The estimated cost to the taxpayer would have been 2 million a year and 20 million if Dr. Holohan remained in his post for ten years.
Neither Watt nor Holohan had the authority to create this position. No civil servant, no matter how senior has the authority to spend such sums of taxpayer’s money without the knowledge and permission of his minister.
My complaint against Watt is based on his misbehaviour and failures as a senior civil servant.
After a number of enquiries to SIPO on the progress of my complaint I was informed that no action would be taken until after the publication of an independent report ordered by the Minister for Health into the scandal.
I have submitted the following complaint to RTE regarding the broadcaster’s failure to abide by its editorial principles.
To Whom It May Concern:
Please find complaint submitted for breach of Section 3, RTEs Editorial Principles – Trust, Accuracy and Impartiality.
This complaint consists of two parts:
The Taoiseach Michael Martin, Tanaiste Leo Varadkar, Minister for Justice Helen McEntee and other Fianna Fail and Fine Gael politicians have accused Sinn Fein of operating a strategy of exploiting the legal system by taking or threatening to take defamation actions in order to hamper investigative journalism and stifle political debate.
Taoiseach Michael Martin: Sinn Féin was placing restraints on freedom of speech because people feel that they could be sued or threatened by legal threats.
Justice Minister Helen McEntee and Finance Minister Paschal Donohoe: Sinn Féin’s use of the courts is having a chilling effect on democracy and the free media.
Tanaiste Leo Varadkar: The strategic use of legal action to try and stifle debate is worrying.
No evidence has been provided by these politicians to verify their claims that Sinn Fein is engaged in a strategy of using the courts to undermine democracy and free speech.
In other words, all the accusations against Sinn Fein are hearsay, that is, information received from other people which cannot or has not been substantiated.
Professional journalists and media outlets, particularly national broadcasters, usually dismiss such unverified claims until such time as at least one reliable source is identified and quoted.
RTE has been reporting the claims without the usual caution to the public that there is no evidence to back up the charges.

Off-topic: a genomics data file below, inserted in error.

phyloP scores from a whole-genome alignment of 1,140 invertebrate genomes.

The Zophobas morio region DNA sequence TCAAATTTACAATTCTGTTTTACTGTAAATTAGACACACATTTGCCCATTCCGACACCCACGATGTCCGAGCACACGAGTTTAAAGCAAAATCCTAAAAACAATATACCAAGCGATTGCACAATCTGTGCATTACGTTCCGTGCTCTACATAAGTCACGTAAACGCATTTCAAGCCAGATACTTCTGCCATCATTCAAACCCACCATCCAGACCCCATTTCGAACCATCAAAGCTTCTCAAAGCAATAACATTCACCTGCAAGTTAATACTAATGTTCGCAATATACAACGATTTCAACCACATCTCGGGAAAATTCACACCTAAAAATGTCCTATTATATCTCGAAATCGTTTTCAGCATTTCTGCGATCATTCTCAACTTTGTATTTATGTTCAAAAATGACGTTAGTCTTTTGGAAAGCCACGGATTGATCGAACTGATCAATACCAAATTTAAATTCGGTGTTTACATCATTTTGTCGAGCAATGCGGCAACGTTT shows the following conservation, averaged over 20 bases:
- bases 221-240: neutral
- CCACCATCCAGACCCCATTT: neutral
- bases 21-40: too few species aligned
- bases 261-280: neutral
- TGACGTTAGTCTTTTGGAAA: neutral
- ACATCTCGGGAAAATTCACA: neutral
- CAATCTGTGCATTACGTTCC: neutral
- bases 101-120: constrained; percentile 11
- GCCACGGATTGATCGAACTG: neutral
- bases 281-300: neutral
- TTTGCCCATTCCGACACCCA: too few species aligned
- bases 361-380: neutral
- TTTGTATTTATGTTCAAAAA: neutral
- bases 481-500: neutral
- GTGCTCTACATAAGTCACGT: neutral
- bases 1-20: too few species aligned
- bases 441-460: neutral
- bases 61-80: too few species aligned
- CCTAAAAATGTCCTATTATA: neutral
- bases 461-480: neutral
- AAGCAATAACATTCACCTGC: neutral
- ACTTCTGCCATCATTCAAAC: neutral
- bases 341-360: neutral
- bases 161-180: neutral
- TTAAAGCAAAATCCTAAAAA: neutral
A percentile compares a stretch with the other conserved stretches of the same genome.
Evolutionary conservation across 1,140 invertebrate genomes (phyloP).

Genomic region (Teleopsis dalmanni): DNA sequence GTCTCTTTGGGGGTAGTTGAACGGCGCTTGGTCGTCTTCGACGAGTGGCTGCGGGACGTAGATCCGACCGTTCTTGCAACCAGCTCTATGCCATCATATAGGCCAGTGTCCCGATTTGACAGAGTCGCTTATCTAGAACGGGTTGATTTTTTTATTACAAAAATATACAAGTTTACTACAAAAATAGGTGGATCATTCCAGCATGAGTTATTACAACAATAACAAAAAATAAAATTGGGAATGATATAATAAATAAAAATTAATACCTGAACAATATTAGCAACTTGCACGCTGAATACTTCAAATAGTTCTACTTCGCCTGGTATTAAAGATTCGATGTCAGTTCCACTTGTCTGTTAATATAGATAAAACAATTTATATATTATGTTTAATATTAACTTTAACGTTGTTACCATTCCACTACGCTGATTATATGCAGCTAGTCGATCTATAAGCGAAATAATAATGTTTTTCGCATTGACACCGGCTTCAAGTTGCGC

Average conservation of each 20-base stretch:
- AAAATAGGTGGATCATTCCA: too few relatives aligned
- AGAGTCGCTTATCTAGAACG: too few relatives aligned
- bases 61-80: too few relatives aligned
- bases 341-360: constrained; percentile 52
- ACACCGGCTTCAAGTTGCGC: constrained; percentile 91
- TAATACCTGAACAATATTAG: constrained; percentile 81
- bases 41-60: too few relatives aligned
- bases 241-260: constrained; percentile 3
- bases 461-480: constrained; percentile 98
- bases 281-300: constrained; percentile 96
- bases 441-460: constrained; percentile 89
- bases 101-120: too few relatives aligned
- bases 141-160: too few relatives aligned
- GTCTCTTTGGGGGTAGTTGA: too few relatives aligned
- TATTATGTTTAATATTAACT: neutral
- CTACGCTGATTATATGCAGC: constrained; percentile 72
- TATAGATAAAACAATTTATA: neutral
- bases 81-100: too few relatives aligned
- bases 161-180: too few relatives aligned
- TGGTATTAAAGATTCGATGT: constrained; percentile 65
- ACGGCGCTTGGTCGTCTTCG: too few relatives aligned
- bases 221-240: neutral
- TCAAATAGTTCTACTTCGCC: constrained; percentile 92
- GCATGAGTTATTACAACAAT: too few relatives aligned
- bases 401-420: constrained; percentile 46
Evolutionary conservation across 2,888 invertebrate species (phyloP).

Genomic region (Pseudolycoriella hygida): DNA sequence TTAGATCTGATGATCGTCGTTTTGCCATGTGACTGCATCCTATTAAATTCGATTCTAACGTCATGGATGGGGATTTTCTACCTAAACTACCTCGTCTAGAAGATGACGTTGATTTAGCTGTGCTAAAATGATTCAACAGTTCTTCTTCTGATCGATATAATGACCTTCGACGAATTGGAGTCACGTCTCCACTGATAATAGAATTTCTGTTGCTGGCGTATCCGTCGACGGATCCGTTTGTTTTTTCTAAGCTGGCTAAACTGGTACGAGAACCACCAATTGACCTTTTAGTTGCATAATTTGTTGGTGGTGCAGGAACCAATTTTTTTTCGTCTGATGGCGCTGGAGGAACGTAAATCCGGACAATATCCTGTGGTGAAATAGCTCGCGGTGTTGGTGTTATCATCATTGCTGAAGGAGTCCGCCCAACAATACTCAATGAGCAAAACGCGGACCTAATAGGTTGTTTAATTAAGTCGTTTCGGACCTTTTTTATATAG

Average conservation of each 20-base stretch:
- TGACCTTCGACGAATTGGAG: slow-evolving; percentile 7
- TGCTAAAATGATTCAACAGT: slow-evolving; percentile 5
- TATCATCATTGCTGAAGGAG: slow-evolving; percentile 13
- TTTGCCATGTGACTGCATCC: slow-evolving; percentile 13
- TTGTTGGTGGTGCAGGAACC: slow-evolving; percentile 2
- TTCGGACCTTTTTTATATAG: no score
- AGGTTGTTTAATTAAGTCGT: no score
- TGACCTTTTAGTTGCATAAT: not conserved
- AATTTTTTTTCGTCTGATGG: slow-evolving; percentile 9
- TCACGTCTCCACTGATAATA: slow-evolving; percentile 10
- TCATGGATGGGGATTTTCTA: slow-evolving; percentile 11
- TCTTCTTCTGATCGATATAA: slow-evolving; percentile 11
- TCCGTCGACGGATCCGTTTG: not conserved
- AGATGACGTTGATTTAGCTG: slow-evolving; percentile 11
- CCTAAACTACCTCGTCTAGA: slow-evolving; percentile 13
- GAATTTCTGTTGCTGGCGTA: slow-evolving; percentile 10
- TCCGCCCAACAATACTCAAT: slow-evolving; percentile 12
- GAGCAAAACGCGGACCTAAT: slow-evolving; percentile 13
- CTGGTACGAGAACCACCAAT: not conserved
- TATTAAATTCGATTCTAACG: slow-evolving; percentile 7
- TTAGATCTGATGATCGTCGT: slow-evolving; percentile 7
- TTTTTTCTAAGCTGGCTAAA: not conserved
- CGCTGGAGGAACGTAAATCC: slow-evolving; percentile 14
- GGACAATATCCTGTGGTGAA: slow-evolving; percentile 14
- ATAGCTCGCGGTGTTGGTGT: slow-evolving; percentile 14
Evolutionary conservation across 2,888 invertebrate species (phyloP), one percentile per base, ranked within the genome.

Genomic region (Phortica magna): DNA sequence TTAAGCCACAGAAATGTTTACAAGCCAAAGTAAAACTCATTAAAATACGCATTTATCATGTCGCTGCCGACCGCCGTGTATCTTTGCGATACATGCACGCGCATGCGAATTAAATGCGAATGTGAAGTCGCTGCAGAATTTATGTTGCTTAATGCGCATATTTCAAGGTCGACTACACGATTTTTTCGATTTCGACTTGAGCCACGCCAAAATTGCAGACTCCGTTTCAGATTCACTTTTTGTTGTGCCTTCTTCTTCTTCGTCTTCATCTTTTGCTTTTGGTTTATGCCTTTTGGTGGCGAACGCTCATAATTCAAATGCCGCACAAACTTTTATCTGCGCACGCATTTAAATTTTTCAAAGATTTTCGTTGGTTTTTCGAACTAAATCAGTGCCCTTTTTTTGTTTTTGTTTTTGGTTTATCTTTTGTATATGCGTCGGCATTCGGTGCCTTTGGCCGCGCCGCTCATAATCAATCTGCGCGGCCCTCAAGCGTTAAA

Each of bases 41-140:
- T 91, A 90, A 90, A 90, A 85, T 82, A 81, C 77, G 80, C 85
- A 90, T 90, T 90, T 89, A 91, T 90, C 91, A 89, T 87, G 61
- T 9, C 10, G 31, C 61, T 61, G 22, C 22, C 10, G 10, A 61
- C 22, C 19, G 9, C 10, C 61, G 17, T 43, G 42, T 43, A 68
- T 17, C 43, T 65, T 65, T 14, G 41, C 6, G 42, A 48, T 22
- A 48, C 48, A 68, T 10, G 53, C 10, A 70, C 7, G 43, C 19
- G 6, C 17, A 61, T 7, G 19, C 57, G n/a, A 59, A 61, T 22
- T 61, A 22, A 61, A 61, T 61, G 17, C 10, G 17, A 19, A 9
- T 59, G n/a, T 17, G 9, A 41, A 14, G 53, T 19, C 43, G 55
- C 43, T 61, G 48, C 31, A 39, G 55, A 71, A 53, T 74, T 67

By reporting the story without a source or verifiable evidence RTE is in breach of its own editorial principles of trust, accuracy and impartiality [Section 3, RTEs Editorial Principles – Trust, Accuracy and Impartiality].
This is particularly relevant to Section 3 [3.4] on the matter of sources which states:
3.4 Sources of Information We normally identify sources of information and significant contributors, and provide their credentials, so that our audiences can judge their status. • We normally require two sources before we broadcast something as a fact. • We must be very confident that the information is accurate and the source is reliable if we have to rely on a single source. • We should acknowledge when we have been unable to verify material sufficiently and attribute the information.
This complaint is specifically centred on a question put to Sinn Fein TD Eoin O’Broin by Sarah McInerney on Drivetime on Monday 17 October last.
Sarah McInerney: I want to ask you about comments by Leo Varadkar today saying that he’s aware of at least three Fine Gael politicians who have received legal letters from Sinn Fein and he questioned if Sinn Fein was underwriting the financial cost of those legal actions saying if they were it was a strategy to stifle public debate.
I just wanted to ask you – does SF underwrite the financial cost of legal actions that their members take against other people or other organisations?
The following issues of trust, accuracy and impartiality arise from this question:
One: RTE/McInerney failed to state if they had asked Mr. Varadkar for the names of the Fine Gael TDs to confirm the source.
Two: RTE/McInerney failed to state if they had verified the claim that Sinn Fein may be underwriting the financial cost of claims taken by party members.
Three: RTE/McInerney failed to state if they had verified the accusation that Sinn Fein was engaged in a strategy aimed at undermining investigative journalism and public debate.
Four: RTE/McInerney did not, at any point while putting the question, utter a caution to listeners in respect to the accusations such as ‘alleged’ or ‘ claims were made without evidence’.
This failure by RTE/McInerney to abide by the most fundamental professional standards of broadcasting is a clear breach of RTEs Editorial Principles of Trust, Accuracy and Impartiality
The leader of Sinn Fein, Mary Lou McDonald, is currently suing RTE for defamation. That action forms an element of the unverified, unsourced accusations made by the above named Fine Gael and Fianna Fail politicians against Sinn Fein.
For RTE/McInerney to engage in questioning a Sinn Fein member on the basis of the unverified, unsourced accusation that Sinn Fein is underwriting the financial cost of legal actions by its members while the leader of Sinn Fein is currently engaged in a legal action against RTE is reckless and unprofessional.
Such interference by RTE/McInerney in a live legal case involving RTE could reasonably be seen as an attempt to influence the case in favour of RTE.